Arkansas has a practice of cutting off witness access to an audio feed in the state’s death chamber after the soon to be executed inmate’s opportunity to give last words. After lethal injection drugs are administered witnesses have to rely only on sight to evaluate an execution. The state is the sole audial observer once the execution begins.
Check out articles by Arkansas Public Media, the Associated Press, and the Arkansas Democrat-Gazette on this topic and practices in other states, like Texas, that don’t restrict witness access to the sounds of the death chamber.
The lack of information contributed to differing accounts of the first in a double execution last Monday. Media witnesses say they saw Jack Jones moving his lips a few minutes into the execution. An attorney says that was because Jones was gulping for air. The state says otherwise. Assessing those claims is difficult since witnesses were prevented from hearing if any sounds, gulps, or gasps came from Jones’s lips as he was being put to death. Audial observation is the exclusive domain of the state.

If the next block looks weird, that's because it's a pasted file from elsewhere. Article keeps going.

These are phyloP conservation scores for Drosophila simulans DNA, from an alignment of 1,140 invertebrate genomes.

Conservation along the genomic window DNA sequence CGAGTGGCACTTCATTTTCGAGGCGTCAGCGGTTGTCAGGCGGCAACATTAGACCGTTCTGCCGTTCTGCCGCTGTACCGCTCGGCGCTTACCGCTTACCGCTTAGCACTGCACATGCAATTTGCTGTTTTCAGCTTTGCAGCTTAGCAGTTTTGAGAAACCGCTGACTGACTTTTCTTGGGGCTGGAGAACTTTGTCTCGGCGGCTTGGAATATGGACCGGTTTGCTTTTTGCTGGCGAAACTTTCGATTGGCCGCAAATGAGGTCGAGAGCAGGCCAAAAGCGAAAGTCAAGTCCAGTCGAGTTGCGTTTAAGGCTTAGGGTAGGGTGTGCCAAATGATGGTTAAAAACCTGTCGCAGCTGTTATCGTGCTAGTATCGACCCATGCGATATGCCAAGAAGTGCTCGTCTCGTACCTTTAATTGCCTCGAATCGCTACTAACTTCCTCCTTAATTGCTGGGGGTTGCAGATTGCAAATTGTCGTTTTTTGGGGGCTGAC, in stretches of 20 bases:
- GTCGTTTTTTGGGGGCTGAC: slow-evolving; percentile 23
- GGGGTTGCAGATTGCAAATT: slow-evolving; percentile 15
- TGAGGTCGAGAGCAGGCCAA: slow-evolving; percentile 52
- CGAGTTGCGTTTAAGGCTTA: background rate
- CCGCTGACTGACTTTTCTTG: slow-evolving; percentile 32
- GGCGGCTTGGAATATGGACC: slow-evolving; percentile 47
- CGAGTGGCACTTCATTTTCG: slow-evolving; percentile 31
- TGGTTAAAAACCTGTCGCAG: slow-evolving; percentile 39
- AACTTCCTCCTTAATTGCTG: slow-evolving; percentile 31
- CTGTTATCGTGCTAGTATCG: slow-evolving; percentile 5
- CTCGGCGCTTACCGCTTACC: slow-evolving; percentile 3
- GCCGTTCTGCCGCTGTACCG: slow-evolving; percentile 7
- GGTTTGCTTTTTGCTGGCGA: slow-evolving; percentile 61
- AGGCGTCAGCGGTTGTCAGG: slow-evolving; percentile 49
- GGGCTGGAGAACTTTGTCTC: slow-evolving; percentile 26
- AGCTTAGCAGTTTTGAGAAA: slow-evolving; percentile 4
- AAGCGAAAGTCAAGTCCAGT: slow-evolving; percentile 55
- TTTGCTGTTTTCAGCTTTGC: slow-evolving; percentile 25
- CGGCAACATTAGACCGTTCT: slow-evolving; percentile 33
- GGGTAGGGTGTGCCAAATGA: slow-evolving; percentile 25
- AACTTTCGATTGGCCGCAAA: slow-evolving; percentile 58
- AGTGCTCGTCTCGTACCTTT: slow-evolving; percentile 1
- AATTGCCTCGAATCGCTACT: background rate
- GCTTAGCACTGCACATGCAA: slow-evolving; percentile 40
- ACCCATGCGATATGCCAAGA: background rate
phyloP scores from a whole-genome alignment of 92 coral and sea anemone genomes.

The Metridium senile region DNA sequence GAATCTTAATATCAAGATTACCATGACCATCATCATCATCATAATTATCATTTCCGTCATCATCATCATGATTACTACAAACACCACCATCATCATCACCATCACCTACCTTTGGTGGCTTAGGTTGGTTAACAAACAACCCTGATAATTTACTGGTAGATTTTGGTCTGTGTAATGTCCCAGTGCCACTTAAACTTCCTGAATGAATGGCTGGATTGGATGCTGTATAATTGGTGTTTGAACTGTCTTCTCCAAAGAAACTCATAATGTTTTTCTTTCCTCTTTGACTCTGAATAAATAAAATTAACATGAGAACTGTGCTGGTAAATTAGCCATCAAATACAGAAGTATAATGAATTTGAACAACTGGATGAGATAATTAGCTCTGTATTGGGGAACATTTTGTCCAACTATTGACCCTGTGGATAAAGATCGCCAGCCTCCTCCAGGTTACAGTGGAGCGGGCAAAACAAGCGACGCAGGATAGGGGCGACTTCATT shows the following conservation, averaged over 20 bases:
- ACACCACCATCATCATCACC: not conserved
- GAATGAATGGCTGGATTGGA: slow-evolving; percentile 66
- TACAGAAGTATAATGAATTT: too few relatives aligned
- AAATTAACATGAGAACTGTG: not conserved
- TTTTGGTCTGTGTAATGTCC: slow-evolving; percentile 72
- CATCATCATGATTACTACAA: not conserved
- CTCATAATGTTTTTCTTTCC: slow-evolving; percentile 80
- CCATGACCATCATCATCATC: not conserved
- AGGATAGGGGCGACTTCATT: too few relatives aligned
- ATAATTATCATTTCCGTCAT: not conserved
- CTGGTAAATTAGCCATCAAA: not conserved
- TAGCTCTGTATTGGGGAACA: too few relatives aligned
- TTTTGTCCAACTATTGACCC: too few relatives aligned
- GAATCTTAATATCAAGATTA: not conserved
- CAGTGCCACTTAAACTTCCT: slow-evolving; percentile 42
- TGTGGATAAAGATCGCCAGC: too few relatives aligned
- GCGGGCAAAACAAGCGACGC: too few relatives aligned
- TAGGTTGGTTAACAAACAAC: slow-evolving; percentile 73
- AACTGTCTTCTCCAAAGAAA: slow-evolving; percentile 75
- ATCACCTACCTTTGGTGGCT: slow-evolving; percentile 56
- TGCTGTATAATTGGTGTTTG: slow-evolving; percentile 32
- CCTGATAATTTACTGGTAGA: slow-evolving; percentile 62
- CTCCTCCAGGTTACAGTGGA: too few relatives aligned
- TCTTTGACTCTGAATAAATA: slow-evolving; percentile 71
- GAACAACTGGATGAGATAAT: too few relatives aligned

Arkansas Department of Correction Spokesman Solomon Graves and Governor Asa Hutchinson’s spokesman J.R. Davis were asked about the issue during a press briefing at Cummins Prison after the execution of Marcel Williams on Monday evening.
Check out the back and forth with Graves and KUAR's Jacob Kauffman: